Embrace Foundation is a non-profit, educational foundation set up to create better understanding between people of different religions, cultures, traditions and world philosophies.
Embrace Foundation works to bring leaders and scholars of world-wide religions, cultures and philosophies together by sponsoring forums, seminars, lectures and developing an international exchange program. Embrace Foundation is particularly concerned with reaching the world public through the media.
Embrace Foundation is an all volunteer organization. All donations go directly to programs.
Embrace Foundation does not and has never given permission to any outside organization to solicit or receive contributions on our behalf.
All donations should be made to Embrace Foundation only via Paypal or by mail. All donations are tax deductible. A receipt will be emailed to you. Please click on the Pay Pal link below to Donate.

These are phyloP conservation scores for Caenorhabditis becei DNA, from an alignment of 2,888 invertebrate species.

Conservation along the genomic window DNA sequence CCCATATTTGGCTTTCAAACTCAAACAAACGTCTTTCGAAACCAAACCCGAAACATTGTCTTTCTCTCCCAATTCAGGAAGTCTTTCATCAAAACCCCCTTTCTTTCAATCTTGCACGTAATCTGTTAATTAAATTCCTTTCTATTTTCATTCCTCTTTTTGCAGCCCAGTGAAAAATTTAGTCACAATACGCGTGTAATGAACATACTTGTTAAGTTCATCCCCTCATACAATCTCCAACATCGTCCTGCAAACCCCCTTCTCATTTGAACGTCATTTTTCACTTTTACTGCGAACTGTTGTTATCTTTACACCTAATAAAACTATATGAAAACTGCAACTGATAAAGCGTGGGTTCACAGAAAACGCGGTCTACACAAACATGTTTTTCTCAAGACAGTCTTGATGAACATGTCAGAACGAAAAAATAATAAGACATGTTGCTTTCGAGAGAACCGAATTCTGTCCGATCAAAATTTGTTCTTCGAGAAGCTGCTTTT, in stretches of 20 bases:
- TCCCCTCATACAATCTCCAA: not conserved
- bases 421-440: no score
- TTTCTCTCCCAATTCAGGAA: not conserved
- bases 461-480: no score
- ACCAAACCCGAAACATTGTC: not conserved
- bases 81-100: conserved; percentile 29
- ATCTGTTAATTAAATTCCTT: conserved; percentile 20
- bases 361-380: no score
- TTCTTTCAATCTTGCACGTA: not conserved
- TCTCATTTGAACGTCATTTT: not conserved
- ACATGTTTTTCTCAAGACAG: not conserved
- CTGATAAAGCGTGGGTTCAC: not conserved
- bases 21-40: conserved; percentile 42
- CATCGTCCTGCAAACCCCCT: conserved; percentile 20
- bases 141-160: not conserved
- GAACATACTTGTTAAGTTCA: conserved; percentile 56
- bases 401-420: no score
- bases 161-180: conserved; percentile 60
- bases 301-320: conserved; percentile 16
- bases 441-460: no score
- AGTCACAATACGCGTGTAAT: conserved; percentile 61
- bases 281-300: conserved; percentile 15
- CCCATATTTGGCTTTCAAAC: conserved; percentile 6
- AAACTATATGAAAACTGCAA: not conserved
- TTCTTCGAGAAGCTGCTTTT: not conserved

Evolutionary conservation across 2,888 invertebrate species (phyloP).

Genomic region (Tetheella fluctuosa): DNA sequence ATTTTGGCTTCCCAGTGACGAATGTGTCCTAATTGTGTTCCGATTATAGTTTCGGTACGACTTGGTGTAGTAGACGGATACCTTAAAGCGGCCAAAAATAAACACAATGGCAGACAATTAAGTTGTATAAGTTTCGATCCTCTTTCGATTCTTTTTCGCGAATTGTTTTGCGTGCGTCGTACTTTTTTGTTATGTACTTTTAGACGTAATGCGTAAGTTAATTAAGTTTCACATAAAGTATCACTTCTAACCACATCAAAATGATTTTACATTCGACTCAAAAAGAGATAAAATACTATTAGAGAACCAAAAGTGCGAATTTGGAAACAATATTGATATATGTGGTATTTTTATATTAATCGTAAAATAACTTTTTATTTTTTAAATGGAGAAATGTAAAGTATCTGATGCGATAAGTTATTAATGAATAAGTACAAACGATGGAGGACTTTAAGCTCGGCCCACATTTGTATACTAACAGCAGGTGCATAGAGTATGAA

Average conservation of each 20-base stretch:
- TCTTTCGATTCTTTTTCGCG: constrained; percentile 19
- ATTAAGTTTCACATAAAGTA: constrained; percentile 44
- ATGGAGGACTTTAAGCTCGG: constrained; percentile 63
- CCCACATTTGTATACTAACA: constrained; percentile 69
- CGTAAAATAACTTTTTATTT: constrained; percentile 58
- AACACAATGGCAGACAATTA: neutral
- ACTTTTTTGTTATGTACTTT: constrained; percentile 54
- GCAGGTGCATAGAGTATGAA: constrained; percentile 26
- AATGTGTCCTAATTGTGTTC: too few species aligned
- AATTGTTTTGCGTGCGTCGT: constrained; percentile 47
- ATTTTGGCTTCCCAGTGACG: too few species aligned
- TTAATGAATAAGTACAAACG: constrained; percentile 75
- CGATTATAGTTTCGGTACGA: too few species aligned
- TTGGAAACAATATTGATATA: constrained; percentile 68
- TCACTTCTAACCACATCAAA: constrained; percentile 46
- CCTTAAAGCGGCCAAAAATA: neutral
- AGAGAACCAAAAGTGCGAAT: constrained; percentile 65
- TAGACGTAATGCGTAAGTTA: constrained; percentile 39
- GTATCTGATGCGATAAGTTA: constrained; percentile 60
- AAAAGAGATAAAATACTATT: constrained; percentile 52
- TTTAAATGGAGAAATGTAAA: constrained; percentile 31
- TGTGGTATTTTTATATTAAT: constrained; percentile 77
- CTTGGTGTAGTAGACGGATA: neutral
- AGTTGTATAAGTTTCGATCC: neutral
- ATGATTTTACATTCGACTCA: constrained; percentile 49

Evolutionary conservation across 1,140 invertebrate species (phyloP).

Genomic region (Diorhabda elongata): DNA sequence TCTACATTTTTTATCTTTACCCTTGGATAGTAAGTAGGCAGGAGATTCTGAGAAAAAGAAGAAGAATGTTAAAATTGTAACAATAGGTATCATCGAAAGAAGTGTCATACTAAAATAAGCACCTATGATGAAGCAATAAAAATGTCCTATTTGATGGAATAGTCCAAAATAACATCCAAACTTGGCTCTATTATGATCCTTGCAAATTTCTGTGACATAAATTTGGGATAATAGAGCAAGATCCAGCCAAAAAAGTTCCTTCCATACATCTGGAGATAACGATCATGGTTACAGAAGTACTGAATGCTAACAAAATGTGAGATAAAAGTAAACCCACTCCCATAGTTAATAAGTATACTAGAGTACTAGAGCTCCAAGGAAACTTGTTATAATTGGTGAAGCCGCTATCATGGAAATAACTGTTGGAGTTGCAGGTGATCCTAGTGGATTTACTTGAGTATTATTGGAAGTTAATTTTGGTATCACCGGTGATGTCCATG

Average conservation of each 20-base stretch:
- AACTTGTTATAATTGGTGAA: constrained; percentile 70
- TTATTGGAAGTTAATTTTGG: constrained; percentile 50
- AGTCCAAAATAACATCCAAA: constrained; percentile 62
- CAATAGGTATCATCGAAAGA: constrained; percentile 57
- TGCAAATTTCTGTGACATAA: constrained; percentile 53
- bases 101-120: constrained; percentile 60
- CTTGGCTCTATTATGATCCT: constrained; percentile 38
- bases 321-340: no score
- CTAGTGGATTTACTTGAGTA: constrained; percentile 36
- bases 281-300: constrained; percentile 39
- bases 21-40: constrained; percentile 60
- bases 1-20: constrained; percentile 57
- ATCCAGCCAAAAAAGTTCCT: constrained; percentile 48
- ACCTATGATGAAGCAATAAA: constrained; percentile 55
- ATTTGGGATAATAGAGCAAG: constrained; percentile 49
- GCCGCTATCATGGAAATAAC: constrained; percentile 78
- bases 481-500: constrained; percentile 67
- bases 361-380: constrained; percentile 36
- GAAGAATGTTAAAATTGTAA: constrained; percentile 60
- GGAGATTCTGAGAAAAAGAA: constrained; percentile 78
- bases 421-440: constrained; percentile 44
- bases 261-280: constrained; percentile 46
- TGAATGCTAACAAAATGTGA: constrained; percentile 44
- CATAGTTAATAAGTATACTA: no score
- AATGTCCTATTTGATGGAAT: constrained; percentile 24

Travel As An Interfaith Act
Embrace encourages all who can do so, to learn about other traditions and cultures by traveling as “Grassroots Diplomats.” We hope that people every where become life long students of our world-wide humanity.
“ In every man there is something wherein I may learn of him, and in that I am his pupil.” R.W.Emerson